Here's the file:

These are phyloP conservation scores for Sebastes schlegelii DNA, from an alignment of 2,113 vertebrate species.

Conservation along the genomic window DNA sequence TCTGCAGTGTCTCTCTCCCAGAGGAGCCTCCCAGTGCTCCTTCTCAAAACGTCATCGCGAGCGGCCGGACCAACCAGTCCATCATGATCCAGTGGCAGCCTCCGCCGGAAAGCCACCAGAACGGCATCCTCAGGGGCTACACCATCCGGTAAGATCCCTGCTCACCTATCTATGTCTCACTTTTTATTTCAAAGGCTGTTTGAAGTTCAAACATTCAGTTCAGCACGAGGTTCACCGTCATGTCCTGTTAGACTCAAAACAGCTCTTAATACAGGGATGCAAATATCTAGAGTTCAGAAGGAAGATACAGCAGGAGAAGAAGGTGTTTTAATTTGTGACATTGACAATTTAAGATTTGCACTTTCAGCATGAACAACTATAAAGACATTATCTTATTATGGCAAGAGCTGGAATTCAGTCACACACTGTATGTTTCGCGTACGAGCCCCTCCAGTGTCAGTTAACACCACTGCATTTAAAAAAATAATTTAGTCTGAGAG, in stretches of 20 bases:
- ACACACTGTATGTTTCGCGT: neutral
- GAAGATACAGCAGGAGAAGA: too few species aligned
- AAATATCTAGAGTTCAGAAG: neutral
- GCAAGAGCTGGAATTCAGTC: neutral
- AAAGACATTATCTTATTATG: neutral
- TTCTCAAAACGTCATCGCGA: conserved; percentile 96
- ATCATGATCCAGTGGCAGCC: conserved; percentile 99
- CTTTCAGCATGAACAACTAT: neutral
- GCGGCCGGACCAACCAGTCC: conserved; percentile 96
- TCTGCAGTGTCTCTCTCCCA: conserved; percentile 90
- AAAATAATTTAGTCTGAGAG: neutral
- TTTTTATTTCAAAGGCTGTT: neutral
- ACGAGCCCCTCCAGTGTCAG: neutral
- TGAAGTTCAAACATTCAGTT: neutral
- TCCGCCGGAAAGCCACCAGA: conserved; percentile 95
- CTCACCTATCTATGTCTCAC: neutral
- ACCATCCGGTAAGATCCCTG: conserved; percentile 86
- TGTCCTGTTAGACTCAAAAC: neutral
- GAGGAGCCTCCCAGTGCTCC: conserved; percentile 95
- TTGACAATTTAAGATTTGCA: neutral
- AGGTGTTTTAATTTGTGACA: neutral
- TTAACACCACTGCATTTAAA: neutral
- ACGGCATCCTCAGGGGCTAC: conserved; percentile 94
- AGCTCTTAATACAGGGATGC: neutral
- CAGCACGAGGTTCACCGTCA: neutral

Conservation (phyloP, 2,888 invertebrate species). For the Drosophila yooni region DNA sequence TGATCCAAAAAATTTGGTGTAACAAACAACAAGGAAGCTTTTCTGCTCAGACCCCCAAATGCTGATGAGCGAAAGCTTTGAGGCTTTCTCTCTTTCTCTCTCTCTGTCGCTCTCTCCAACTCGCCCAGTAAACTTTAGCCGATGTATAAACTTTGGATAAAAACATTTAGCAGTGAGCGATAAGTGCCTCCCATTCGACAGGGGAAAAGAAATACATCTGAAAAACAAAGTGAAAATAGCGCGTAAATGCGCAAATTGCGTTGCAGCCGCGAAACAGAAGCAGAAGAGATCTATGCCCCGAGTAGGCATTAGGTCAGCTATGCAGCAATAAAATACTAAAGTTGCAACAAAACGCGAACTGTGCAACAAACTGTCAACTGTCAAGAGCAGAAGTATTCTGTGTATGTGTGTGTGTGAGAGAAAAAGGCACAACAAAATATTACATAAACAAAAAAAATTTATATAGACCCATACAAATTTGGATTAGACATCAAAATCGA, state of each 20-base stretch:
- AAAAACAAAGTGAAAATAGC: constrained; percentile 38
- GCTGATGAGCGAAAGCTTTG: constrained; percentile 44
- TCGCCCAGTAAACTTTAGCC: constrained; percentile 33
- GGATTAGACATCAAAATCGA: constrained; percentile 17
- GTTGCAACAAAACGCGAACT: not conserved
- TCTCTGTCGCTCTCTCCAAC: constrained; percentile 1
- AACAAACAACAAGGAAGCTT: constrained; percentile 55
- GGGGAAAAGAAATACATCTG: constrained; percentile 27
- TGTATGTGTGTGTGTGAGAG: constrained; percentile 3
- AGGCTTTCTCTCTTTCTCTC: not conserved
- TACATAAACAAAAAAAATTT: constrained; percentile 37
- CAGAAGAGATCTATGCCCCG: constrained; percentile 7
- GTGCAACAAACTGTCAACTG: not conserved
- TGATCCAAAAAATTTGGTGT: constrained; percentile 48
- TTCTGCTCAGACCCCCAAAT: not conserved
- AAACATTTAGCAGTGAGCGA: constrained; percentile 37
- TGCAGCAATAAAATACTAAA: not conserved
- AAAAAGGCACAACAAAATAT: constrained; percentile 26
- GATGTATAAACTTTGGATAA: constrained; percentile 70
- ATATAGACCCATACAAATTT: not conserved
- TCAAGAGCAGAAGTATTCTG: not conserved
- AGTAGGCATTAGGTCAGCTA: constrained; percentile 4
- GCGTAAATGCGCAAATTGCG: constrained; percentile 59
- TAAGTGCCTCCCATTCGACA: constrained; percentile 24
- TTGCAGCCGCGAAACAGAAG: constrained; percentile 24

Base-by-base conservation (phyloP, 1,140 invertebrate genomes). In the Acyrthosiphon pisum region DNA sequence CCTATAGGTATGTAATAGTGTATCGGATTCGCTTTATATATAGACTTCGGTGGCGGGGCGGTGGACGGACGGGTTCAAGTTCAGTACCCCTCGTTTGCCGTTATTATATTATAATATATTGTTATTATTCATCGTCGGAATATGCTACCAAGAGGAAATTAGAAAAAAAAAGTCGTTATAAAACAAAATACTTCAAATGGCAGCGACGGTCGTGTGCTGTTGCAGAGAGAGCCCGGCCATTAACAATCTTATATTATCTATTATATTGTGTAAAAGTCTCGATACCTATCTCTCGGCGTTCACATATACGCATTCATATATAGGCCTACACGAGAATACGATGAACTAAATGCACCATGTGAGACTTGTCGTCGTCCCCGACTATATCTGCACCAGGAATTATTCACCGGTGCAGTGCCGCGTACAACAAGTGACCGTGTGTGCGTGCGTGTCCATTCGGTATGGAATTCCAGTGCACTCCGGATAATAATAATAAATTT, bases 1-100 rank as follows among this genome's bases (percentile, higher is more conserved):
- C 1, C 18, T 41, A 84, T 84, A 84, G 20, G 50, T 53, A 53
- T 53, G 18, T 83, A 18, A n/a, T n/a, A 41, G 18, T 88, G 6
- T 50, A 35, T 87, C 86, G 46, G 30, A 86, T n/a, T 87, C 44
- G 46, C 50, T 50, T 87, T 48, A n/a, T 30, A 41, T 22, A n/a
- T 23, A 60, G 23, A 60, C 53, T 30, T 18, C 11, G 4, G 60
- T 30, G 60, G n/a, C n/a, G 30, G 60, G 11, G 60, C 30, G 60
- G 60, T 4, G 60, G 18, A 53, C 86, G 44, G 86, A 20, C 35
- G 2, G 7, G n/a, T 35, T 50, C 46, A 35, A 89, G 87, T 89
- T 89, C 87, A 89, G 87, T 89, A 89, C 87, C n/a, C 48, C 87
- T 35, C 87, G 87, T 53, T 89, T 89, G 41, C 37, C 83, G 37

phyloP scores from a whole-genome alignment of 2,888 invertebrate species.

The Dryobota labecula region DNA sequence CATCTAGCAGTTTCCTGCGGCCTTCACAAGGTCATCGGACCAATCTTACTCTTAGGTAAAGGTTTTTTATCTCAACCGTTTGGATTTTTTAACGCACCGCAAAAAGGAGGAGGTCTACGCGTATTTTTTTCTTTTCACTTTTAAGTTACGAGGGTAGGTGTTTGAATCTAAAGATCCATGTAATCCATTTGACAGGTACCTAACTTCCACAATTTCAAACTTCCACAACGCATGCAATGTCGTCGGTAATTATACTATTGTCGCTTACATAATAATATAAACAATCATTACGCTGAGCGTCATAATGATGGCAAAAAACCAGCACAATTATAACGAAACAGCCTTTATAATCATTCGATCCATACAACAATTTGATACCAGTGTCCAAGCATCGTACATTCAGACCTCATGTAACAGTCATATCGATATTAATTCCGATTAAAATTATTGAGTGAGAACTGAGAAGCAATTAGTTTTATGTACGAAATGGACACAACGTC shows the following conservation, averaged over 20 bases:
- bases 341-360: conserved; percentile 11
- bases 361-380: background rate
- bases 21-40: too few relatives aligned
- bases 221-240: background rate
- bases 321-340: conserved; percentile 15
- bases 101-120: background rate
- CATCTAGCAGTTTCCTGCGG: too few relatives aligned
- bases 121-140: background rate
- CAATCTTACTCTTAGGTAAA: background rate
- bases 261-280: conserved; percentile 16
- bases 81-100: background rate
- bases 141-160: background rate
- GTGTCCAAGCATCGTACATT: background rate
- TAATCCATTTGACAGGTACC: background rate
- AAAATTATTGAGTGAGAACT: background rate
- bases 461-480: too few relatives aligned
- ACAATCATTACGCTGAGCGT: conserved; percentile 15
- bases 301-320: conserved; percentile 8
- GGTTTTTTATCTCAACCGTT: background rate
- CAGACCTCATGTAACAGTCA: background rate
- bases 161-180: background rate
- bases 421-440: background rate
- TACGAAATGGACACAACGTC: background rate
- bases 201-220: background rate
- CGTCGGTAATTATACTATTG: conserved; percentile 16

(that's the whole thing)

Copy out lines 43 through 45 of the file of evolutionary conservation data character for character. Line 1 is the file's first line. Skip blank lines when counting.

- TTCTGCTCAGACCCCCAAAT: not conserved
- AAACATTTAGCAGTGAGCGA: constrained; percentile 37
- TGCAGCAATAAAATACTAAA: not conserved